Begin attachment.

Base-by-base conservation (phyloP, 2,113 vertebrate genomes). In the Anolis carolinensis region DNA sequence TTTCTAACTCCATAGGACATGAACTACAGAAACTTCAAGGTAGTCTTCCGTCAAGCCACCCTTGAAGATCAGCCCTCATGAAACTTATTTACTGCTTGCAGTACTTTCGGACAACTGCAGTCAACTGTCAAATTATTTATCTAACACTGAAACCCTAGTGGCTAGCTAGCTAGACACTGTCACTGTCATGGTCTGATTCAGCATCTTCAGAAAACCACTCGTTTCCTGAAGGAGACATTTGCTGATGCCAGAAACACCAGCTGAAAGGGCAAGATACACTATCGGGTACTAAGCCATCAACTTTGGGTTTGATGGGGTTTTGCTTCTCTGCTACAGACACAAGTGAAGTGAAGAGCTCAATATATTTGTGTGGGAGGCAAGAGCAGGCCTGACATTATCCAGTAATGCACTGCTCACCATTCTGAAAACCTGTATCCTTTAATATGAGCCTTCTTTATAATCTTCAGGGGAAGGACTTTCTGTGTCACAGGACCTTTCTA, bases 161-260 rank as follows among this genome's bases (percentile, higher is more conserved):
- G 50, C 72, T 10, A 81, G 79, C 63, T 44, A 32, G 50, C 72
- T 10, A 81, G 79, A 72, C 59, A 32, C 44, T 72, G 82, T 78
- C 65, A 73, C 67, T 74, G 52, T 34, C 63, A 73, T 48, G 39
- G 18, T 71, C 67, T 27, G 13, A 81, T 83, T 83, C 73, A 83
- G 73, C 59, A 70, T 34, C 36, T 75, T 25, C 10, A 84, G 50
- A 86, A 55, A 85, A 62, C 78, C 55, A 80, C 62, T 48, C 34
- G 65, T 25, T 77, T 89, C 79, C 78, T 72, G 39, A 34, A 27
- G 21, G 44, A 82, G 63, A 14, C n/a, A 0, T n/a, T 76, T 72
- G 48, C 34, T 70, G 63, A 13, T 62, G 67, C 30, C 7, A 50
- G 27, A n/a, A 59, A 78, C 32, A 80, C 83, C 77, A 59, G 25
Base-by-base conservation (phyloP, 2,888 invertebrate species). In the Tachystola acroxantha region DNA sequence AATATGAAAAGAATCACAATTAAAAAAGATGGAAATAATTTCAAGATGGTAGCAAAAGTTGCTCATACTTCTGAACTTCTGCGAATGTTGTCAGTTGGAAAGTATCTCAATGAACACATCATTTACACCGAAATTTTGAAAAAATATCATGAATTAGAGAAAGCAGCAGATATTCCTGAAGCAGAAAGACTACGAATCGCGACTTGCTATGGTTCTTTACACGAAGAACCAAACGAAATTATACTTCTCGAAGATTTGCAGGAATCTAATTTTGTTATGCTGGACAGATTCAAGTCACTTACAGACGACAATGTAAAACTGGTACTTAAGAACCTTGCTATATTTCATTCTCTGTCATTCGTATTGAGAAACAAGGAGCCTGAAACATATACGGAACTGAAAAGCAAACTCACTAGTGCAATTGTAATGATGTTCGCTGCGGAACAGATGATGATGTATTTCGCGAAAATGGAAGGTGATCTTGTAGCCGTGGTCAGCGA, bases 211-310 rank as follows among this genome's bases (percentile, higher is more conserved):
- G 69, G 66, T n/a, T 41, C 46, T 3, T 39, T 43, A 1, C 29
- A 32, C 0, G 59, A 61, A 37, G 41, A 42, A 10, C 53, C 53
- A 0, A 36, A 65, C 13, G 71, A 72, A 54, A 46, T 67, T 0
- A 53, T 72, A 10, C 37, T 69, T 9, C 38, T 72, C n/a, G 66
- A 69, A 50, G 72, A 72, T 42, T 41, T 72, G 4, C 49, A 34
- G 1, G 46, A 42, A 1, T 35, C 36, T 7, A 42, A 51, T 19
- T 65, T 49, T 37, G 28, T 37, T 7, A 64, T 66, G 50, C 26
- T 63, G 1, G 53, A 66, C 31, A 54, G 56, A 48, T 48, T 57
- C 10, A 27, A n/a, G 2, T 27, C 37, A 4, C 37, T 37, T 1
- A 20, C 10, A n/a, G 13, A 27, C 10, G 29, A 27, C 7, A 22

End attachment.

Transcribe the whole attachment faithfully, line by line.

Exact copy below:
Base-by-base conservation (phyloP, 2,113 vertebrate genomes). In the Anolis carolinensis region DNA sequence TTTCTAACTCCATAGGACATGAACTACAGAAACTTCAAGGTAGTCTTCCGTCAAGCCACCCTTGAAGATCAGCCCTCATGAAACTTATTTACTGCTTGCAGTACTTTCGGACAACTGCAGTCAACTGTCAAATTATTTATCTAACACTGAAACCCTAGTGGCTAGCTAGCTAGACACTGTCACTGTCATGGTCTGATTCAGCATCTTCAGAAAACCACTCGTTTCCTGAAGGAGACATTTGCTGATGCCAGAAACACCAGCTGAAAGGGCAAGATACACTATCGGGTACTAAGCCATCAACTTTGGGTTTGATGGGGTTTTGCTTCTCTGCTACAGACACAAGTGAAGTGAAGAGCTCAATATATTTGTGTGGGAGGCAAGAGCAGGCCTGACATTATCCAGTAATGCACTGCTCACCATTCTGAAAACCTGTATCCTTTAATATGAGCCTTCTTTATAATCTTCAGGGGAAGGACTTTCTGTGTCACAGGACCTTTCTA, bases 161-260 rank as follows among this genome's bases (percentile, higher is more conserved):
- G 50, C 72, T 10, A 81, G 79, C 63, T 44, A 32, G 50, C 72
- T 10, A 81, G 79, A 72, C 59, A 32, C 44, T 72, G 82, T 78
- C 65, A 73, C 67, T 74, G 52, T 34, C 63, A 73, T 48, G 39
- G 18, T 71, C 67, T 27, G 13, A 81, T 83, T 83, C 73, A 83
- G 73, C 59, A 70, T 34, C 36, T 75, T 25, C 10, A 84, G 50
- A 86, A 55, A 85, A 62, C 78, C 55, A 80, C 62, T 48, C 34
- G 65, T 25, T 77, T 89, C 79, C 78, T 72, G 39, A 34, A 27
- G 21, G 44, A 82, G 63, A 14, C n/a, A 0, T n/a, T 76, T 72
- G 48, C 34, T 70, G 63, A 13, T 62, G 67, C 30, C 7, A 50
- G 27, A n/a, A 59, A 78, C 32, A 80, C 83, C 77, A 59, G 25
Base-by-base conservation (phyloP, 2,888 invertebrate species). In the Tachystola acroxantha region DNA sequence AATATGAAAAGAATCACAATTAAAAAAGATGGAAATAATTTCAAGATGGTAGCAAAAGTTGCTCATACTTCTGAACTTCTGCGAATGTTGTCAGTTGGAAAGTATCTCAATGAACACATCATTTACACCGAAATTTTGAAAAAATATCATGAATTAGAGAAAGCAGCAGATATTCCTGAAGCAGAAAGACTACGAATCGCGACTTGCTATGGTTCTTTACACGAAGAACCAAACGAAATTATACTTCTCGAAGATTTGCAGGAATCTAATTTTGTTATGCTGGACAGATTCAAGTCACTTACAGACGACAATGTAAAACTGGTACTTAAGAACCTTGCTATATTTCATTCTCTGTCATTCGTATTGAGAAACAAGGAGCCTGAAACATATACGGAACTGAAAAGCAAACTCACTAGTGCAATTGTAATGATGTTCGCTGCGGAACAGATGATGATGTATTTCGCGAAAATGGAAGGTGATCTTGTAGCCGTGGTCAGCGA, bases 211-310 rank as follows among this genome's bases (percentile, higher is more conserved):
- G 69, G 66, T n/a, T 41, C 46, T 3, T 39, T 43, A 1, C 29
- A 32, C 0, G 59, A 61, A 37, G 41, A 42, A 10, C 53, C 53
- A 0, A 36, A 65, C 13, G 71, A 72, A 54, A 46, T 67, T 0
- A 53, T 72, A 10, C 37, T 69, T 9, C 38, T 72, C n/a, G 66
- A 69, A 50, G 72, A 72, T 42, T 41, T 72, G 4, C 49, A 34
- G 1, G 46, A 42, A 1, T 35, C 36, T 7, A 42, A 51, T 19
- T 65, T 49, T 37, G 28, T 37, T 7, A 64, T 66, G 50, C 26
- T 63, G 1, G 53, A 66, C 31, A 54, G 56, A 48, T 48, T 57
- C 10, A 27, A n/a, G 2, T 27, C 37, A 4, C 37, T 37, T 1
- A 20, C 10, A n/a, G 13, A 27, C 10, G 29, A 27, C 7, A 22